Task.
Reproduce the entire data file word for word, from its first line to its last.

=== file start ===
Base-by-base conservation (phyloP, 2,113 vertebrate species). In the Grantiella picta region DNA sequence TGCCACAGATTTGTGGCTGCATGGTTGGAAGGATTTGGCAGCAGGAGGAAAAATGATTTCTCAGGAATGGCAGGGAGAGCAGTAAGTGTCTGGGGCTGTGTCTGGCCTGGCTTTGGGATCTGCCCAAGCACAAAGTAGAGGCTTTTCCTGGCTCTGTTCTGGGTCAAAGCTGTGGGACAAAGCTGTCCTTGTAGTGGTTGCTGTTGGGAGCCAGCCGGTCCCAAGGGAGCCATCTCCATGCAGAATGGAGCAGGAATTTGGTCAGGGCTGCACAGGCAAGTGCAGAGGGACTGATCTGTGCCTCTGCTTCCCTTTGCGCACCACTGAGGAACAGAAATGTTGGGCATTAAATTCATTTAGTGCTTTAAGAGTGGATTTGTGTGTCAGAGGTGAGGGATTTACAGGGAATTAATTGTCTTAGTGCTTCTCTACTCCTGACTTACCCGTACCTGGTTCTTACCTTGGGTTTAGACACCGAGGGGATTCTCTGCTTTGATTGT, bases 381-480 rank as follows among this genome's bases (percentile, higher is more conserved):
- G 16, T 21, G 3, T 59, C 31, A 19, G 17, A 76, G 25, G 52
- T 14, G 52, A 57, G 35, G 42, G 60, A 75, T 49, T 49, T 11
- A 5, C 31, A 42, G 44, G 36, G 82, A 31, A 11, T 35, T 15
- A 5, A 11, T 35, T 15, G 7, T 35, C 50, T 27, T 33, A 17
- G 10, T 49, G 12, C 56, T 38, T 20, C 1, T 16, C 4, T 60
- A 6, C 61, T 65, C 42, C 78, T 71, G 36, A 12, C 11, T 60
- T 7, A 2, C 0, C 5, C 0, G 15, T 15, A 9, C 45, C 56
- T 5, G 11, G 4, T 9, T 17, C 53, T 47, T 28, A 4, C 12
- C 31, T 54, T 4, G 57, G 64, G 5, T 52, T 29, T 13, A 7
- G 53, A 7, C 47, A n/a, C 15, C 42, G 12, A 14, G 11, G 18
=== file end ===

Base-by-base conservation (phyloP, 2,113 vertebrate species). In the Grantiella picta region DNA sequence TGCCACAGATTTGTGGCTGCATGGTTGGAAGGATTTGGCAGCAGGAGGAAAAATGATTTCTCAGGAATGGCAGGGAGAGCAGTAAGTGTCTGGGGCTGTGTCTGGCCTGGCTTTGGGATCTGCCCAAGCACAAAGTAGAGGCTTTTCCTGGCTCTGTTCTGGGTCAAAGCTGTGGGACAAAGCTGTCCTTGTAGTGGTTGCTGTTGGGAGCCAGCCGGTCCCAAGGGAGCCATCTCCATGCAGAATGGAGCAGGAATTTGGTCAGGGCTGCACAGGCAAGTGCAGAGGGACTGATCTGTGCCTCTGCTTCCCTTTGCGCACCACTGAGGAACAGAAATGTTGGGCATTAAATTCATTTAGTGCTTTAAGAGTGGATTTGTGTGTCAGAGGTGAGGGATTTACAGGGAATTAATTGTCTTAGTGCTTCTCTACTCCTGACTTACCCGTACCTGGTTCTTACCTTGGGTTTAGACACCGAGGGGATTCTCTGCTTTGATTGT, bases 381-480 rank as follows among this genome's bases (percentile, higher is more conserved):
- G 16, T 21, G 3, T 59, C 31, A 19, G 17, A 76, G 25, G 52
- T 14, G 52, A 57, G 35, G 42, G 60, A 75, T 49, T 49, T 11
- A 5, C 31, A 42, G 44, G 36, G 82, A 31, A 11, T 35, T 15
- A 5, A 11, T 35, T 15, G 7, T 35, C 50, T 27, T 33, A 17
- G 10, T 49, G 12, C 56, T 38, T 20, C 1, T 16, C 4, T 60
- A 6, C 61, T 65, C 42, C 78, T 71, G 36, A 12, C 11, T 60
- T 7, A 2, C 0, C 5, C 0, G 15, T 15, A 9, C 45, C 56
- T 5, G 11, G 4, T 9, T 17, C 53, T 47, T 28, A 4, C 12
- C 31, T 54, T 4, G 57, G 64, G 5, T 52, T 29, T 13, A 7
- G 53, A 7, C 47, A n/a, C 15, C 42, G 12, A 14, G 11, G 18